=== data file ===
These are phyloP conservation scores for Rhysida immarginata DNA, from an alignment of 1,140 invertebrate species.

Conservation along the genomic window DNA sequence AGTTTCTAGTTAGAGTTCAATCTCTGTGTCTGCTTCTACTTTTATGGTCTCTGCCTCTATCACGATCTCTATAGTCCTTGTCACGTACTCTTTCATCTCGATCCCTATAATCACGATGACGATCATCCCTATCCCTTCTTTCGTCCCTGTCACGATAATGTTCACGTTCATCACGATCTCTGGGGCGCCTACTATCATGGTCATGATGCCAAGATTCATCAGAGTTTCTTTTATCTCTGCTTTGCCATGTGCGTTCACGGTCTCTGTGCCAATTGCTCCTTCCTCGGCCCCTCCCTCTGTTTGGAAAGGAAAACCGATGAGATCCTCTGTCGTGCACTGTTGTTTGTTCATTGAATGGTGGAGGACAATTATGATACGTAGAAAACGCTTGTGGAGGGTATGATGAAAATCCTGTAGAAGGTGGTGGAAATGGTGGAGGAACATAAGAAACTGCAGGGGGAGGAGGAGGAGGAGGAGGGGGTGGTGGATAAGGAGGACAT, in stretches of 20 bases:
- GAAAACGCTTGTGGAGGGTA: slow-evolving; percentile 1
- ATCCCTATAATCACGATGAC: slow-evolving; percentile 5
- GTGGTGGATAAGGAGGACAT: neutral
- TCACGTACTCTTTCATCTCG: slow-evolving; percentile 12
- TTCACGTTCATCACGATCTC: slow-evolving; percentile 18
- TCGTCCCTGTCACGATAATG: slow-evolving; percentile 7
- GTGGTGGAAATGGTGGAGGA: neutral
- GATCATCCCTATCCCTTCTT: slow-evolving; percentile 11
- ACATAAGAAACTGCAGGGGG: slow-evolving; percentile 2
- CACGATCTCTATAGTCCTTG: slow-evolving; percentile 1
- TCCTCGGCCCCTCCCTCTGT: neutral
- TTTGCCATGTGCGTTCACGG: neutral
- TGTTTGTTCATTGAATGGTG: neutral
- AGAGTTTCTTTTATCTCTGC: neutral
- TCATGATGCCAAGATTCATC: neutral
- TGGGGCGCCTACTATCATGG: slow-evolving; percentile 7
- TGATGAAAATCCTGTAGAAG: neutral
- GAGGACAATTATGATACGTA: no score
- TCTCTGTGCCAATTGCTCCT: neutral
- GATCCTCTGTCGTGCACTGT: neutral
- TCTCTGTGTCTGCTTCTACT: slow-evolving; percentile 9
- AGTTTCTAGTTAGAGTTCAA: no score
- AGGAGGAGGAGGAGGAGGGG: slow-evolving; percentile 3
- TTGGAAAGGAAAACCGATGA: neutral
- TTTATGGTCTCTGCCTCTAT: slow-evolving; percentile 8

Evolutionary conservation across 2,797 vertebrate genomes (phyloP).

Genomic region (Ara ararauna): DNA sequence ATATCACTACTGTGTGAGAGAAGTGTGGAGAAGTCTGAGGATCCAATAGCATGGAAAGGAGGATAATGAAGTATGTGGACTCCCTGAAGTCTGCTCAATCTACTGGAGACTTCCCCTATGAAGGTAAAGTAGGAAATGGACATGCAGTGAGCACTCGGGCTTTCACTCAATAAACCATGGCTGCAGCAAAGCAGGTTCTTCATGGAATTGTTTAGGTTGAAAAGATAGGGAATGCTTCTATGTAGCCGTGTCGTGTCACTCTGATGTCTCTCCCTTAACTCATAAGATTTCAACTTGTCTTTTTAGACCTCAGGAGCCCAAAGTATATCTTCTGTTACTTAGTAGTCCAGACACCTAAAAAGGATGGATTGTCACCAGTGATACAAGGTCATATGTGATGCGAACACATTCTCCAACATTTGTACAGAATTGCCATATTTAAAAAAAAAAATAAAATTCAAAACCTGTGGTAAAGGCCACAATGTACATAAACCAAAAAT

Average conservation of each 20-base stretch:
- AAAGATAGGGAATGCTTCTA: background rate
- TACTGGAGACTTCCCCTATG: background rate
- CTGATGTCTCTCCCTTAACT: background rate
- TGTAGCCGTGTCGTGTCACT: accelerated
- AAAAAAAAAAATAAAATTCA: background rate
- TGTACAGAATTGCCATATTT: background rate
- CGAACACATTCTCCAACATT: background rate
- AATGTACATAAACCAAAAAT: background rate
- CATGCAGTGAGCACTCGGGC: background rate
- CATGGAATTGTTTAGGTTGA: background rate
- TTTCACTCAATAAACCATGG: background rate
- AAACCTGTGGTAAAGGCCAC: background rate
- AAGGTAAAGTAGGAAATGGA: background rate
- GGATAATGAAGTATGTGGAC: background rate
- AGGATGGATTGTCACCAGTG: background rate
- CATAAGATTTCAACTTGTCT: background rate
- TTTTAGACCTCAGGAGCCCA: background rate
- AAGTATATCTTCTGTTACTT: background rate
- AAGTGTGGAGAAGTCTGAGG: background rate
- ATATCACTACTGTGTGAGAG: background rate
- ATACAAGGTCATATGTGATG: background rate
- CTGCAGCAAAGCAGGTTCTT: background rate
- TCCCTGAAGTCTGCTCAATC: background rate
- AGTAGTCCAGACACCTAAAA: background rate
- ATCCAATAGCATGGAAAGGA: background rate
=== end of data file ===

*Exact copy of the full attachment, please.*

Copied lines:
These are phyloP conservation scores for Rhysida immarginata DNA, from an alignment of 1,140 invertebrate species.

Conservation along the genomic window DNA sequence AGTTTCTAGTTAGAGTTCAATCTCTGTGTCTGCTTCTACTTTTATGGTCTCTGCCTCTATCACGATCTCTATAGTCCTTGTCACGTACTCTTTCATCTCGATCCCTATAATCACGATGACGATCATCCCTATCCCTTCTTTCGTCCCTGTCACGATAATGTTCACGTTCATCACGATCTCTGGGGCGCCTACTATCATGGTCATGATGCCAAGATTCATCAGAGTTTCTTTTATCTCTGCTTTGCCATGTGCGTTCACGGTCTCTGTGCCAATTGCTCCTTCCTCGGCCCCTCCCTCTGTTTGGAAAGGAAAACCGATGAGATCCTCTGTCGTGCACTGTTGTTTGTTCATTGAATGGTGGAGGACAATTATGATACGTAGAAAACGCTTGTGGAGGGTATGATGAAAATCCTGTAGAAGGTGGTGGAAATGGTGGAGGAACATAAGAAACTGCAGGGGGAGGAGGAGGAGGAGGAGGGGGTGGTGGATAAGGAGGACAT, in stretches of 20 bases:
- GAAAACGCTTGTGGAGGGTA: slow-evolving; percentile 1
- ATCCCTATAATCACGATGAC: slow-evolving; percentile 5
- GTGGTGGATAAGGAGGACAT: neutral
- TCACGTACTCTTTCATCTCG: slow-evolving; percentile 12
- TTCACGTTCATCACGATCTC: slow-evolving; percentile 18
- TCGTCCCTGTCACGATAATG: slow-evolving; percentile 7
- GTGGTGGAAATGGTGGAGGA: neutral
- GATCATCCCTATCCCTTCTT: slow-evolving; percentile 11
- ACATAAGAAACTGCAGGGGG: slow-evolving; percentile 2
- CACGATCTCTATAGTCCTTG: slow-evolving; percentile 1
- TCCTCGGCCCCTCCCTCTGT: neutral
- TTTGCCATGTGCGTTCACGG: neutral
- TGTTTGTTCATTGAATGGTG: neutral
- AGAGTTTCTTTTATCTCTGC: neutral
- TCATGATGCCAAGATTCATC: neutral
- TGGGGCGCCTACTATCATGG: slow-evolving; percentile 7
- TGATGAAAATCCTGTAGAAG: neutral
- GAGGACAATTATGATACGTA: no score
- TCTCTGTGCCAATTGCTCCT: neutral
- GATCCTCTGTCGTGCACTGT: neutral
- TCTCTGTGTCTGCTTCTACT: slow-evolving; percentile 9
- AGTTTCTAGTTAGAGTTCAA: no score
- AGGAGGAGGAGGAGGAGGGG: slow-evolving; percentile 3
- TTGGAAAGGAAAACCGATGA: neutral
- TTTATGGTCTCTGCCTCTAT: slow-evolving; percentile 8

Evolutionary conservation across 2,797 vertebrate genomes (phyloP).

Genomic region (Ara ararauna): DNA sequence ATATCACTACTGTGTGAGAGAAGTGTGGAGAAGTCTGAGGATCCAATAGCATGGAAAGGAGGATAATGAAGTATGTGGACTCCCTGAAGTCTGCTCAATCTACTGGAGACTTCCCCTATGAAGGTAAAGTAGGAAATGGACATGCAGTGAGCACTCGGGCTTTCACTCAATAAACCATGGCTGCAGCAAAGCAGGTTCTTCATGGAATTGTTTAGGTTGAAAAGATAGGGAATGCTTCTATGTAGCCGTGTCGTGTCACTCTGATGTCTCTCCCTTAACTCATAAGATTTCAACTTGTCTTTTTAGACCTCAGGAGCCCAAAGTATATCTTCTGTTACTTAGTAGTCCAGACACCTAAAAAGGATGGATTGTCACCAGTGATACAAGGTCATATGTGATGCGAACACATTCTCCAACATTTGTACAGAATTGCCATATTTAAAAAAAAAAATAAAATTCAAAACCTGTGGTAAAGGCCACAATGTACATAAACCAAAAAT

Average conservation of each 20-base stretch:
- AAAGATAGGGAATGCTTCTA: background rate
- TACTGGAGACTTCCCCTATG: background rate
- CTGATGTCTCTCCCTTAACT: background rate
- TGTAGCCGTGTCGTGTCACT: accelerated
- AAAAAAAAAAATAAAATTCA: background rate
- TGTACAGAATTGCCATATTT: background rate
- CGAACACATTCTCCAACATT: background rate
- AATGTACATAAACCAAAAAT: background rate
- CATGCAGTGAGCACTCGGGC: background rate
- CATGGAATTGTTTAGGTTGA: background rate
- TTTCACTCAATAAACCATGG: background rate
- AAACCTGTGGTAAAGGCCAC: background rate
- AAGGTAAAGTAGGAAATGGA: background rate
- GGATAATGAAGTATGTGGAC: background rate
- AGGATGGATTGTCACCAGTG: background rate
- CATAAGATTTCAACTTGTCT: background rate
- TTTTAGACCTCAGGAGCCCA: background rate
- AAGTATATCTTCTGTTACTT: background rate
- AAGTGTGGAGAAGTCTGAGG: background rate
- ATATCACTACTGTGTGAGAG: background rate
- ATACAAGGTCATATGTGATG: background rate
- CTGCAGCAAAGCAGGTTCTT: background rate
- TCCCTGAAGTCTGCTCAATC: background rate
- AGTAGTCCAGACACCTAAAA: background rate
- ATCCAATAGCATGGAAAGGA: background rate